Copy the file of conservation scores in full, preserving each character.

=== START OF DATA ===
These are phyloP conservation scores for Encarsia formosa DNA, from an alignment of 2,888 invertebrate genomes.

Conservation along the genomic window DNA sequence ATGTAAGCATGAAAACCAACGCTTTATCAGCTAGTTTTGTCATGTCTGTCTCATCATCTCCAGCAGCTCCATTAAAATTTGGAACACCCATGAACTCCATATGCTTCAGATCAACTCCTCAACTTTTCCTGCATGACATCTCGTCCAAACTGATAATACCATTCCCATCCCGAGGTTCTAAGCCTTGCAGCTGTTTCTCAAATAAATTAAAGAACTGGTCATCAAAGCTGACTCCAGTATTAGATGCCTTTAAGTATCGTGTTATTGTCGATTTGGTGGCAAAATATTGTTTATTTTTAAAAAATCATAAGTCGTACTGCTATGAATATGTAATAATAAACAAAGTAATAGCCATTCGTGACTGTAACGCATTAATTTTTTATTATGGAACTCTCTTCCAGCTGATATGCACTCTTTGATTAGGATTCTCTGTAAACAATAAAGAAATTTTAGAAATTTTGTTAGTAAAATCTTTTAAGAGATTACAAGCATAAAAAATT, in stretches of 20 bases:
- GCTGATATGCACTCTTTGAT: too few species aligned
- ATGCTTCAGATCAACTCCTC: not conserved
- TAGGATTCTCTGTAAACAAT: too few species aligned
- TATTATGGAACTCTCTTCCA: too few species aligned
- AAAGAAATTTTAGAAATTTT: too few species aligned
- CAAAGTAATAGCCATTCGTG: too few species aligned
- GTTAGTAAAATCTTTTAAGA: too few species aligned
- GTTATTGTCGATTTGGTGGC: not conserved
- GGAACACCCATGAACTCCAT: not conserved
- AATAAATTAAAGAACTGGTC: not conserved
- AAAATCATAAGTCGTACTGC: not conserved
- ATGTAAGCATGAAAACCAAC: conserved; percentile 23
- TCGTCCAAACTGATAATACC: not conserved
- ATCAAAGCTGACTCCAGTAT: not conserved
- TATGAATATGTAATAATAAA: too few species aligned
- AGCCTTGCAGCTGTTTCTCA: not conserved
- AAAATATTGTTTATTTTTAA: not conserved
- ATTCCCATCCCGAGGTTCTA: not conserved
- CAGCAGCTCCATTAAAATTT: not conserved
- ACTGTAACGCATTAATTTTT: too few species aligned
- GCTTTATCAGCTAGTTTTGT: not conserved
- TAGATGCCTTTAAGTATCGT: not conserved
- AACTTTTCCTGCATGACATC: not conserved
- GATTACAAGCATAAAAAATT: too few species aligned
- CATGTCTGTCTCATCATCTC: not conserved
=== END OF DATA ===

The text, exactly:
These are phyloP conservation scores for Encarsia formosa DNA, from an alignment of 2,888 invertebrate genomes.

Conservation along the genomic window DNA sequence ATGTAAGCATGAAAACCAACGCTTTATCAGCTAGTTTTGTCATGTCTGTCTCATCATCTCCAGCAGCTCCATTAAAATTTGGAACACCCATGAACTCCATATGCTTCAGATCAACTCCTCAACTTTTCCTGCATGACATCTCGTCCAAACTGATAATACCATTCCCATCCCGAGGTTCTAAGCCTTGCAGCTGTTTCTCAAATAAATTAAAGAACTGGTCATCAAAGCTGACTCCAGTATTAGATGCCTTTAAGTATCGTGTTATTGTCGATTTGGTGGCAAAATATTGTTTATTTTTAAAAAATCATAAGTCGTACTGCTATGAATATGTAATAATAAACAAAGTAATAGCCATTCGTGACTGTAACGCATTAATTTTTTATTATGGAACTCTCTTCCAGCTGATATGCACTCTTTGATTAGGATTCTCTGTAAACAATAAAGAAATTTTAGAAATTTTGTTAGTAAAATCTTTTAAGAGATTACAAGCATAAAAAATT, in stretches of 20 bases:
- GCTGATATGCACTCTTTGAT: too few species aligned
- ATGCTTCAGATCAACTCCTC: not conserved
- TAGGATTCTCTGTAAACAAT: too few species aligned
- TATTATGGAACTCTCTTCCA: too few species aligned
- AAAGAAATTTTAGAAATTTT: too few species aligned
- CAAAGTAATAGCCATTCGTG: too few species aligned
- GTTAGTAAAATCTTTTAAGA: too few species aligned
- GTTATTGTCGATTTGGTGGC: not conserved
- GGAACACCCATGAACTCCAT: not conserved
- AATAAATTAAAGAACTGGTC: not conserved
- AAAATCATAAGTCGTACTGC: not conserved
- ATGTAAGCATGAAAACCAAC: conserved; percentile 23
- TCGTCCAAACTGATAATACC: not conserved
- ATCAAAGCTGACTCCAGTAT: not conserved
- TATGAATATGTAATAATAAA: too few species aligned
- AGCCTTGCAGCTGTTTCTCA: not conserved
- AAAATATTGTTTATTTTTAA: not conserved
- ATTCCCATCCCGAGGTTCTA: not conserved
- CAGCAGCTCCATTAAAATTT: not conserved
- ACTGTAACGCATTAATTTTT: too few species aligned
- GCTTTATCAGCTAGTTTTGT: not conserved
- TAGATGCCTTTAAGTATCGT: not conserved
- AACTTTTCCTGCATGACATC: not conserved
- GATTACAAGCATAAAAAATT: too few species aligned
- CATGTCTGTCTCATCATCTC: not conserved